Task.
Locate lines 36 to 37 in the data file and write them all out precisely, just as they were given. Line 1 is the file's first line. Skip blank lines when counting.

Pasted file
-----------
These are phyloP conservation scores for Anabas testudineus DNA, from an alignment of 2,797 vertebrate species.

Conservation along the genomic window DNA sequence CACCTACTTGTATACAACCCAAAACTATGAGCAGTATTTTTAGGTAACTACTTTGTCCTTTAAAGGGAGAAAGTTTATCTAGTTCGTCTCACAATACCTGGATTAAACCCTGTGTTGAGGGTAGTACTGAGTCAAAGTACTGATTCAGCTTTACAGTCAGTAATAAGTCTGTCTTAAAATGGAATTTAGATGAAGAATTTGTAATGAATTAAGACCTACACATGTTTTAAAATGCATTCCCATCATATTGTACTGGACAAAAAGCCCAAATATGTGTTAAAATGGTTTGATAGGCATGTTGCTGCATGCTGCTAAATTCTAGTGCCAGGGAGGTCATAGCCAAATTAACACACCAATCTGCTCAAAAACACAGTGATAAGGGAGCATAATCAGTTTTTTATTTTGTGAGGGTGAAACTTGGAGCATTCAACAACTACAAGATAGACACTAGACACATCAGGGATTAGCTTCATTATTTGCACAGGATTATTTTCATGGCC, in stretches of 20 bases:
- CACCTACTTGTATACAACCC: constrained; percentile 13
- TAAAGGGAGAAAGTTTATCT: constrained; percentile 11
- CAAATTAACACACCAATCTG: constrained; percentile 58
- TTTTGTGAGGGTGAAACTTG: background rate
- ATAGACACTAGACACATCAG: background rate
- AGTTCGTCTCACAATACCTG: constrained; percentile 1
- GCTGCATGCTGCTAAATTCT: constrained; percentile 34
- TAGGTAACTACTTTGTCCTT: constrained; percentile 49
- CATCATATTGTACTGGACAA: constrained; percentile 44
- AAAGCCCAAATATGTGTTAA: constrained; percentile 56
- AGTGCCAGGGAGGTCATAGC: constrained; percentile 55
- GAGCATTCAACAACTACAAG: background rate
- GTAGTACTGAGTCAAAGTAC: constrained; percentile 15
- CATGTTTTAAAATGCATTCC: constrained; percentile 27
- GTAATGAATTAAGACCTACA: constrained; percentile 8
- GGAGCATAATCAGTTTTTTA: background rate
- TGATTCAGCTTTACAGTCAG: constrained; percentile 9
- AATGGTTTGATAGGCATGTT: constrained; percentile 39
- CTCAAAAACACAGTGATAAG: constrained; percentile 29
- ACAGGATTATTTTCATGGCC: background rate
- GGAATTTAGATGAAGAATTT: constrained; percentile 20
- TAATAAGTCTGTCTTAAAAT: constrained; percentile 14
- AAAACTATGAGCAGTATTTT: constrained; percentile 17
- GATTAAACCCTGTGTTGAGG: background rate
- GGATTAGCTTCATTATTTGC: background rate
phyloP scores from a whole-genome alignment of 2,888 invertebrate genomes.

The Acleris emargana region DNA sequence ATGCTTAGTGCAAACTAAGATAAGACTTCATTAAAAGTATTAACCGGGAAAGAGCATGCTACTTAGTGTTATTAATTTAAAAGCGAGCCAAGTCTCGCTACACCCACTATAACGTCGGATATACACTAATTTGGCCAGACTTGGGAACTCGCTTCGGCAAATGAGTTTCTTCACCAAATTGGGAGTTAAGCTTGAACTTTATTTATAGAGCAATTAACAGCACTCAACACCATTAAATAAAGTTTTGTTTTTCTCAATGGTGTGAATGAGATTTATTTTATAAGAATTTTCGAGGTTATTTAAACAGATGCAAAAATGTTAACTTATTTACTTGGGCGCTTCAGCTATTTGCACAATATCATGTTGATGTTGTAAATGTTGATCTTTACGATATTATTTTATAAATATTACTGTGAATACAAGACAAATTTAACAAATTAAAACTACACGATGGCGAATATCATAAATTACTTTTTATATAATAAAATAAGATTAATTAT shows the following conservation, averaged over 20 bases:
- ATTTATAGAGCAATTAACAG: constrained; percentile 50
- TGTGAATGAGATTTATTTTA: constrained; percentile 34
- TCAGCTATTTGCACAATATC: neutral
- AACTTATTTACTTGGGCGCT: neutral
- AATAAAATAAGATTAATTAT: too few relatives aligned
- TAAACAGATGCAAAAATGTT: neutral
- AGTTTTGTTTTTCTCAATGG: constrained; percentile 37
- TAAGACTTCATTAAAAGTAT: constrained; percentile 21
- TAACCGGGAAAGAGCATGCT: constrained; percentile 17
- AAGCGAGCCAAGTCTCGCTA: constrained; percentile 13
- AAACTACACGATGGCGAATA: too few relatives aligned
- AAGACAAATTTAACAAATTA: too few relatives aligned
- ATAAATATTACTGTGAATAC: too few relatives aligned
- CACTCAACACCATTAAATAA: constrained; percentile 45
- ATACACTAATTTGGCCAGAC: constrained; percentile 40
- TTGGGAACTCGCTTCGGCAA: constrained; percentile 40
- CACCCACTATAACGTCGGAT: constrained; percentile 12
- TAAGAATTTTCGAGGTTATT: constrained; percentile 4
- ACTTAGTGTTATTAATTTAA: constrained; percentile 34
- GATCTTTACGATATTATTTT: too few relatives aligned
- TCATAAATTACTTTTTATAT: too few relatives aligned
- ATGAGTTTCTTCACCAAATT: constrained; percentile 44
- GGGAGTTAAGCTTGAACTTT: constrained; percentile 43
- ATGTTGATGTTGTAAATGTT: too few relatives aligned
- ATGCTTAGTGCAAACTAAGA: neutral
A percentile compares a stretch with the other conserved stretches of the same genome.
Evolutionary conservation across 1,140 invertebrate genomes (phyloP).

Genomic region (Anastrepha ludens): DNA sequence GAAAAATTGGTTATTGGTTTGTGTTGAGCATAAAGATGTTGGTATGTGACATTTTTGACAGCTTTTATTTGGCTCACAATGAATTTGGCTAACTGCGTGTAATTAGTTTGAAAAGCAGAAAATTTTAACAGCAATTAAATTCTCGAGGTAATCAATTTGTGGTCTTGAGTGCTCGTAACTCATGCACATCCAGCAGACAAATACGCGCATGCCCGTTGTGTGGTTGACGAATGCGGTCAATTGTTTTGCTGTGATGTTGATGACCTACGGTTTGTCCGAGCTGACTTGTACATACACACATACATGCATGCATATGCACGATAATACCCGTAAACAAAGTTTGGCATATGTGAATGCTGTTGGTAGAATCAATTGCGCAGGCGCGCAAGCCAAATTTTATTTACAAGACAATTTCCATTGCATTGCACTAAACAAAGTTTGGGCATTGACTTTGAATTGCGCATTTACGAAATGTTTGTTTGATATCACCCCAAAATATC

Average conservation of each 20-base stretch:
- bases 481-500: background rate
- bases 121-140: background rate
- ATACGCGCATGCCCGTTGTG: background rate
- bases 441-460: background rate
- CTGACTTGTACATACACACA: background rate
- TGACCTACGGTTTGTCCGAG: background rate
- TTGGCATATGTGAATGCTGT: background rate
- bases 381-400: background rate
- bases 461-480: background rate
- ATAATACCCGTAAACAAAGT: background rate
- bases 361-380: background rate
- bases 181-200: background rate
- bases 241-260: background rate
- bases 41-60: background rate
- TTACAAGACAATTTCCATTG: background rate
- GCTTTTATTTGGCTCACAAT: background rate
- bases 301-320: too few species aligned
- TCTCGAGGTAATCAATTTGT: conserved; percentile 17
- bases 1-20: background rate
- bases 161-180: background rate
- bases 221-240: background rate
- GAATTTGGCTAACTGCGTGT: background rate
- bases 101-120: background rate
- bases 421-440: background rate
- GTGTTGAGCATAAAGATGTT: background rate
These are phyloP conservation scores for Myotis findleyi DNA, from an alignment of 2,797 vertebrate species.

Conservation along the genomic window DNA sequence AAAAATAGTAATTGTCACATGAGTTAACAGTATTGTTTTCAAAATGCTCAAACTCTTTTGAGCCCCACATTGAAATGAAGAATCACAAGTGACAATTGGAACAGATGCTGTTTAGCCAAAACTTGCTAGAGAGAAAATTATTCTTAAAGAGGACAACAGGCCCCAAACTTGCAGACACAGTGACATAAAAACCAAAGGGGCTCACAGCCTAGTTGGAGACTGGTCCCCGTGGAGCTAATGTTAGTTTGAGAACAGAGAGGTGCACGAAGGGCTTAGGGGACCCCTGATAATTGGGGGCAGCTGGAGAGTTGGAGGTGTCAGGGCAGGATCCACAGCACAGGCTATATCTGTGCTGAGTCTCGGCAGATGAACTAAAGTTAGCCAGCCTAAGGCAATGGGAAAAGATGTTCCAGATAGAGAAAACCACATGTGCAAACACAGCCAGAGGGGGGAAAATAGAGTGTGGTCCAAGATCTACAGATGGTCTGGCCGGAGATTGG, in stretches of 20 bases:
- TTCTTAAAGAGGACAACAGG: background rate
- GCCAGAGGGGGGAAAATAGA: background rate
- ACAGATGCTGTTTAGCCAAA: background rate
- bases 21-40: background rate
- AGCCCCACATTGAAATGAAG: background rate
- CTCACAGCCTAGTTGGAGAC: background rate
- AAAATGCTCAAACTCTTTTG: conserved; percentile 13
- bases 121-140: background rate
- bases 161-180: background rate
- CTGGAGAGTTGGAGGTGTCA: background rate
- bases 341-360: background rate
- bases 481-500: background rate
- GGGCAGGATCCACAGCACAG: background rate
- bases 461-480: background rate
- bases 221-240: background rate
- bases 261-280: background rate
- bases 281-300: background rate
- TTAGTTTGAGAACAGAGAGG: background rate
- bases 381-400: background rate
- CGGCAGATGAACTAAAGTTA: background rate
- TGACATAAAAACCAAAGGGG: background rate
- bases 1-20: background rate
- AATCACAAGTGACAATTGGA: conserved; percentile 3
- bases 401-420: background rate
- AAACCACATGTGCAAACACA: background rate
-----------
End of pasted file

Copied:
- AGTTTTGTTTTTCTCAATGG: constrained; percentile 37
- TAAGACTTCATTAAAAGTAT: constrained; percentile 21